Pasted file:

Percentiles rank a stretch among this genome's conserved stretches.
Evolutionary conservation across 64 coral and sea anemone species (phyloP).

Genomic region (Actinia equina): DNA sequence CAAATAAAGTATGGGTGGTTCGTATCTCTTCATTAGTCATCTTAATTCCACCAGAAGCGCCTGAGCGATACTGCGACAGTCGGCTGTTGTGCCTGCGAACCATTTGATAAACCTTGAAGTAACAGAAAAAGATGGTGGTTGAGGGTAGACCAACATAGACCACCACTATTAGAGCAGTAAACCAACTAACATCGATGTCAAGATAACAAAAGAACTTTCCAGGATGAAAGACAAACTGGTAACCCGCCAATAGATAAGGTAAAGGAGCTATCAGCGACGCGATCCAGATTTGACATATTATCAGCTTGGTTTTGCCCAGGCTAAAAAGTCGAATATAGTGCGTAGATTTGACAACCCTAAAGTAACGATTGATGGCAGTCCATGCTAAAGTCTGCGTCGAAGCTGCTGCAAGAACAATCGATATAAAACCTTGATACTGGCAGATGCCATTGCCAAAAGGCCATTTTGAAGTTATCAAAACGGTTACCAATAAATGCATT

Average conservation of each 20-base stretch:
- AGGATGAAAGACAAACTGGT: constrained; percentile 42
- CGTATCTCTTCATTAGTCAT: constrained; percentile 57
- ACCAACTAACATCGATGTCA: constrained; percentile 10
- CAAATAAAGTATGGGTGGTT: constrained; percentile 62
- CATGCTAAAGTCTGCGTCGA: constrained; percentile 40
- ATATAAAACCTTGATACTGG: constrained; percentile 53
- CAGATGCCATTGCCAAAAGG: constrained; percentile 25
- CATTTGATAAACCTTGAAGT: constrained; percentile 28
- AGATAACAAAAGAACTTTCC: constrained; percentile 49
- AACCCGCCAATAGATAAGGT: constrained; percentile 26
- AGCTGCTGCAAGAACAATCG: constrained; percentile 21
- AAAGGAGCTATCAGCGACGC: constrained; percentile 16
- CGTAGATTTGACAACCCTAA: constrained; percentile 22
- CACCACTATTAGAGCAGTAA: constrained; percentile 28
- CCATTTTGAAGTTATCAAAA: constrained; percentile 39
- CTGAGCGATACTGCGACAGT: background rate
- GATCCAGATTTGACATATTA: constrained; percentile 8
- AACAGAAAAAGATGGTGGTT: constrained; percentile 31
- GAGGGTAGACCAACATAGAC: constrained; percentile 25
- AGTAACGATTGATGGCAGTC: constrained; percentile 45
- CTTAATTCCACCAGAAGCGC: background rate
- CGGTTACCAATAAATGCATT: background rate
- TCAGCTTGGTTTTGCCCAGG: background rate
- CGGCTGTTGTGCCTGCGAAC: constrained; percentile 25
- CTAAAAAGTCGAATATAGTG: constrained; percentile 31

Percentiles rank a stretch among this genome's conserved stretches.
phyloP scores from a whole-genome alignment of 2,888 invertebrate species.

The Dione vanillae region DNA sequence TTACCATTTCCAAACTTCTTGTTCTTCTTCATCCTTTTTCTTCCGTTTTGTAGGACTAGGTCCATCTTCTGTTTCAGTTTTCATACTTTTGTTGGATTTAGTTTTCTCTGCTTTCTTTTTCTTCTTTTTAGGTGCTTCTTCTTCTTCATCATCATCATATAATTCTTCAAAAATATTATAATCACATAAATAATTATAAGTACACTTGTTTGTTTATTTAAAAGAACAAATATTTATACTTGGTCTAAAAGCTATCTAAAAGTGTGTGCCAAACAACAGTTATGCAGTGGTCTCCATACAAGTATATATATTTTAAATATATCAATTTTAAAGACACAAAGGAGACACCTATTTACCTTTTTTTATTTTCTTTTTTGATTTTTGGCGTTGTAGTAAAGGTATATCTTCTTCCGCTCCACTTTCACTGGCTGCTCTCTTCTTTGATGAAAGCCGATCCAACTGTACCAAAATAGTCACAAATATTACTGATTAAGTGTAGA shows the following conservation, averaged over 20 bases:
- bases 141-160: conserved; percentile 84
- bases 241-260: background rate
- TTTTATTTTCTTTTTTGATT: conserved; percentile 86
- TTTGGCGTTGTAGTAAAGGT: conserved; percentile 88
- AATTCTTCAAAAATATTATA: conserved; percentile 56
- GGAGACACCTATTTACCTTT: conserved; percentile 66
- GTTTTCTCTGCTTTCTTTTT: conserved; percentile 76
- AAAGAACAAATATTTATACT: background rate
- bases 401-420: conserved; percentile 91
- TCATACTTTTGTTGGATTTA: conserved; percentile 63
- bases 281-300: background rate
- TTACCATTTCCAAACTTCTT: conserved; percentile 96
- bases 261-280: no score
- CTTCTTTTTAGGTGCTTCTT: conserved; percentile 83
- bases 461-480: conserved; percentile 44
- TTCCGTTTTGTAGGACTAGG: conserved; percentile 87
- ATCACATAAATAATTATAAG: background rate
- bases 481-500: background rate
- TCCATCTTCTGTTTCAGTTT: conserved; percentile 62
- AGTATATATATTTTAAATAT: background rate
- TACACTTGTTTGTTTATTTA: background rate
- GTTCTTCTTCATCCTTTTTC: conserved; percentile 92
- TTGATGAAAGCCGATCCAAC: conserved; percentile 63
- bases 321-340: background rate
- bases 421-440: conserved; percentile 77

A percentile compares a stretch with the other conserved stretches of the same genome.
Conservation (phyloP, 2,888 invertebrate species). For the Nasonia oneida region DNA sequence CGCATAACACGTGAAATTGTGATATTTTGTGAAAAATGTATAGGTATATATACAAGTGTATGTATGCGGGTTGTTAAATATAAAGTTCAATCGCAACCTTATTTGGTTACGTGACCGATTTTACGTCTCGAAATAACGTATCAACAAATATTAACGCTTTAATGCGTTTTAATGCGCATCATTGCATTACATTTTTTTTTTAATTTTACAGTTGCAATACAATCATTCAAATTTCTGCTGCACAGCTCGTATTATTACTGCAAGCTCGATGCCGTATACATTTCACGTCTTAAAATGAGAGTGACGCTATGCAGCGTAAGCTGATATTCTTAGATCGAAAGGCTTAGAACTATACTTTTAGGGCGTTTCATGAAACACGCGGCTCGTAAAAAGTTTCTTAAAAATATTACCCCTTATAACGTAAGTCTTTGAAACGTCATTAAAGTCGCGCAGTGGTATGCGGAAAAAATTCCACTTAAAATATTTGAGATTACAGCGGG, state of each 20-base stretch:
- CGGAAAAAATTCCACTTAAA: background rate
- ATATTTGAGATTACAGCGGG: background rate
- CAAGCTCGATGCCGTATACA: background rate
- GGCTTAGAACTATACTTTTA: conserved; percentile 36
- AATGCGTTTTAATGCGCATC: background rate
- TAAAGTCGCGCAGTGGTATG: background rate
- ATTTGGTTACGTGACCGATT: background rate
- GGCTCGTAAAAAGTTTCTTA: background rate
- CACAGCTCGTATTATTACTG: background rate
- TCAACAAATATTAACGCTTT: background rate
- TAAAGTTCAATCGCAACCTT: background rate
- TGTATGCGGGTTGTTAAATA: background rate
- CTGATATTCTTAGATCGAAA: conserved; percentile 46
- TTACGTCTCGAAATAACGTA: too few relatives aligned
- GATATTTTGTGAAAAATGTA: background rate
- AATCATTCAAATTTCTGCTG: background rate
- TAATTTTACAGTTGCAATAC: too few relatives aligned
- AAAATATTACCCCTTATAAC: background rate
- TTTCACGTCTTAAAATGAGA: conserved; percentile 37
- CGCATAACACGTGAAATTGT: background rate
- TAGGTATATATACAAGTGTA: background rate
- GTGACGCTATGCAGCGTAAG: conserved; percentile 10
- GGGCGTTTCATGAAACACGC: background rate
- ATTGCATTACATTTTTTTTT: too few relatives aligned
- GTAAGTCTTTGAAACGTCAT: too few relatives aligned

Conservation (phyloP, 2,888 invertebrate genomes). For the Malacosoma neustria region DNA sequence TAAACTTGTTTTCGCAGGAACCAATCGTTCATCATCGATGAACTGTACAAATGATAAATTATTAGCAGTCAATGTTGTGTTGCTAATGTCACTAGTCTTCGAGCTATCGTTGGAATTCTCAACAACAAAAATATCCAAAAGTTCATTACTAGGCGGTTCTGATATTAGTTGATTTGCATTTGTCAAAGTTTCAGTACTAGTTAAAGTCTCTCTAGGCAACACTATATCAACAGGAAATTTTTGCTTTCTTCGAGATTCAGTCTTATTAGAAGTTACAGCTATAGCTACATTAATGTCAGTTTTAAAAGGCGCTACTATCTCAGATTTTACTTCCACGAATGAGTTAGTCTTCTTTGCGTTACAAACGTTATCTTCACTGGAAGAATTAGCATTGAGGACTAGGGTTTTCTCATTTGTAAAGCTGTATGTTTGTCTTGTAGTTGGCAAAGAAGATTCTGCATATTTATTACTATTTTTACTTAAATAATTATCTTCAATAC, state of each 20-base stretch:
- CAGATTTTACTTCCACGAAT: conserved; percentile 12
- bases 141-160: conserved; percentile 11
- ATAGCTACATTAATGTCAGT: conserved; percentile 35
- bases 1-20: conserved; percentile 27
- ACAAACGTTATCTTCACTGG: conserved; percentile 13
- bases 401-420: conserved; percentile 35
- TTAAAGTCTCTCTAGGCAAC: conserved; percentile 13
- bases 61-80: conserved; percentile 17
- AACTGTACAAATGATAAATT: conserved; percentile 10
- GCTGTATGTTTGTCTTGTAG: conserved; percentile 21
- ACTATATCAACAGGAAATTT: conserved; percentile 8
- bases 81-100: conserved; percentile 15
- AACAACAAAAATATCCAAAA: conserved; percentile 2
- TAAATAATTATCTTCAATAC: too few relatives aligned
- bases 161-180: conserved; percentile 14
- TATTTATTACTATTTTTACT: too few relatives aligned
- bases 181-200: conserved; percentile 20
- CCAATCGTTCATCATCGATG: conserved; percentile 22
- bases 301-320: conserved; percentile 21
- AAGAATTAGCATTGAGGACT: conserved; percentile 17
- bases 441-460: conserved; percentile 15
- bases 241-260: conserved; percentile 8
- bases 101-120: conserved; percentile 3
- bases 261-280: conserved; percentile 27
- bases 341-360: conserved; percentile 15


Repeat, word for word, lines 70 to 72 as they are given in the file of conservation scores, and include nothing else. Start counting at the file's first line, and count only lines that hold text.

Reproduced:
- TAAAGTTCAATCGCAACCTT: background rate
- TGTATGCGGGTTGTTAAATA: background rate
- CTGATATTCTTAGATCGAAA: conserved; percentile 46